Then Saul clothed David with his garments and put a bronze helmet on his head, and he clothed him with armor. David girded his sword over his armor and tried to walk, for he had not tested them. So David said to Saul, "I cannot go with these, for I have not tested them." And David took them off. 1 Samuel 17:38-39
The story of David, the little shepherd boy, and Saul, the giant of a King, reminds me of playing dress-up. As a little girl, I enjoyed trying on my mother's clothes and clopping in her over-sized heels. I felt so "grown-up". The problem, however, is I could not get around without tripping over hemlines and twisting ankles as I attempted to stride in her ill-fitting shoes, and I remained a little girl in spite of my adult apparel. David was much wiser than I was, and perhaps his example continues to illuminate my feeble attempts as an adult to play dress-up. He recognized that in order to slay the giant that was taunting God's people, he would have to go dressed as himself. He exuded confidence in who God had made him and trusted God for the outcome (I come to you in the name of the Lord of Hosts, the God of the armies of Israel, whom you have taunted-1 Samuel 17:45). The problem with playing dress-up, is that we are attempting to cover up what we label as inadequacies and deficiencies in our person-hood, character, or abilities. Even King Saul felt that donning the armor of a King would veil David's small stature, but David did not focus on his small stature. Instead, he was able to focus on his big God and accept the way God had designed him.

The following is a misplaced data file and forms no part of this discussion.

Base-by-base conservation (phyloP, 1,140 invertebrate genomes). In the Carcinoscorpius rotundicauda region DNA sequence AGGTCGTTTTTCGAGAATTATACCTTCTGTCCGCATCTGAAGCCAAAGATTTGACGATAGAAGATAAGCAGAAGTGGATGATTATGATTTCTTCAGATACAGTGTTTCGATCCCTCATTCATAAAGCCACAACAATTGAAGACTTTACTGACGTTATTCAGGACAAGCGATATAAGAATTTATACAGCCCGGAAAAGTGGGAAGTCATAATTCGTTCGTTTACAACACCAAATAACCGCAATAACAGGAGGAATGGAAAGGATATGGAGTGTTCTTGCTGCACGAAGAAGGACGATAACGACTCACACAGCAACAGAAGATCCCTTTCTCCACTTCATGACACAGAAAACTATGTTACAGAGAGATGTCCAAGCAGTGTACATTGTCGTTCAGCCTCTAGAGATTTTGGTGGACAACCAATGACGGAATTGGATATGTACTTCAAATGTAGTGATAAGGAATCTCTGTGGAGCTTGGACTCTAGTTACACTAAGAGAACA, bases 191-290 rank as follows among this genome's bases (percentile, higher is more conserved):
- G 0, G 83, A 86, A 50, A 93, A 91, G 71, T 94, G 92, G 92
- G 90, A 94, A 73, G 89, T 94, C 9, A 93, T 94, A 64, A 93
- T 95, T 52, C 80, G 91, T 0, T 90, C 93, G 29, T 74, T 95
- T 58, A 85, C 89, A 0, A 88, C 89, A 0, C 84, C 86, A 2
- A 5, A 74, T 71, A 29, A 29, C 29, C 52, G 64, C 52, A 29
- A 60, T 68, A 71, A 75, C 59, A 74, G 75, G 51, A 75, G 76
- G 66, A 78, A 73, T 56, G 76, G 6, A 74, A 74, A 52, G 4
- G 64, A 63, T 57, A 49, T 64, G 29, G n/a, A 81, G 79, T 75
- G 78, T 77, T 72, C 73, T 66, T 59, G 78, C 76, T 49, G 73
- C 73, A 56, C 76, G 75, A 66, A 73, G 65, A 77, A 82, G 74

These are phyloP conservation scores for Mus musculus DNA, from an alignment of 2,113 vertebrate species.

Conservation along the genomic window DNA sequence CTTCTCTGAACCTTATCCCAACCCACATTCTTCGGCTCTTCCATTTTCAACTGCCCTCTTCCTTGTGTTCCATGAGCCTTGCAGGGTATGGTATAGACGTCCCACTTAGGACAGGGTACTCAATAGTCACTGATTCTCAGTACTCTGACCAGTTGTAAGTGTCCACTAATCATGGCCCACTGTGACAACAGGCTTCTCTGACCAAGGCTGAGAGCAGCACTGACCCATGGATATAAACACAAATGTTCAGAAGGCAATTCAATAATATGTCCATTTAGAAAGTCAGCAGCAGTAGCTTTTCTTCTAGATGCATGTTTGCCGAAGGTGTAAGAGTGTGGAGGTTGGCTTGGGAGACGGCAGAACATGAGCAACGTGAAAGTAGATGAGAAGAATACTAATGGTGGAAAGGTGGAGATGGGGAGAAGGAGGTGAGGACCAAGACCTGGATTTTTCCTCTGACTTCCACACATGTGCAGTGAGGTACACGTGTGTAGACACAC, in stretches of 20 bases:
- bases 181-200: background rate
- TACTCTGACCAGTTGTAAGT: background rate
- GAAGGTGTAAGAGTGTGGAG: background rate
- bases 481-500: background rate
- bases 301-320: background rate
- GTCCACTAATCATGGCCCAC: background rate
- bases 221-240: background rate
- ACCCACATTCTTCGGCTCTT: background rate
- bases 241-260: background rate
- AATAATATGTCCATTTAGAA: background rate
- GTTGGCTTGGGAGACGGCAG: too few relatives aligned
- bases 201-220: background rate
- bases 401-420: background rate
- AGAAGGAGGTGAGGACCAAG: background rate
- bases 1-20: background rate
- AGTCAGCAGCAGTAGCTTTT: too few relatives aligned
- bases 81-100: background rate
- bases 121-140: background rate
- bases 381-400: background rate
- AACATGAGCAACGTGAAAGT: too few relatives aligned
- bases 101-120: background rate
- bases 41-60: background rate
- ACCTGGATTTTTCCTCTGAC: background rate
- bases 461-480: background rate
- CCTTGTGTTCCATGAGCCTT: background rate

We spend, or rather waste, our lives when we dress-up, or cover-up, what we believe to be inferior or broken. We justify our choices, while we trip over our over-sized protective armor we have donned. Perhaps our over-sized homes, with their over-sized mortgages, covers up our feelings of being inadequate in providing shelter for our families. Maybe the constant search for information and higher education is a veil to cover our fear of not being prepared or understanding what is meant by living a good life? The clothes of constant busyness and chronic "Busy Bee " syndrome is perhaps to hide our insecure selves from a world that determines our importance based on our calendars. Cars, titles, recreation choices, media, technology, work, and relationships, although each have inherent utility, can be a version of "grown-up dress-up" that allows us to cover-up our fear of inadequacy.
Today, be like David. Accept how God made you. Know that He made you exactly the way He intended, and His intentions unveil purpose and meaning. Tiny David slayed the Giant, and he did it in shepherd's clothing and faith in God's design. What God has made is not broken, nor inferior, but useful as is. David slayed the giant "as is", and the giant succumbed to God's original design.
Father, today, help me to accept the way you created me. I do not need to dress-up or cover-up any self-imposed deficiency or inadequacy. What you have created is useful "as is". Help me, like David, to move out into the world and slay the giants you have placed before me. Today, I come to you "as is".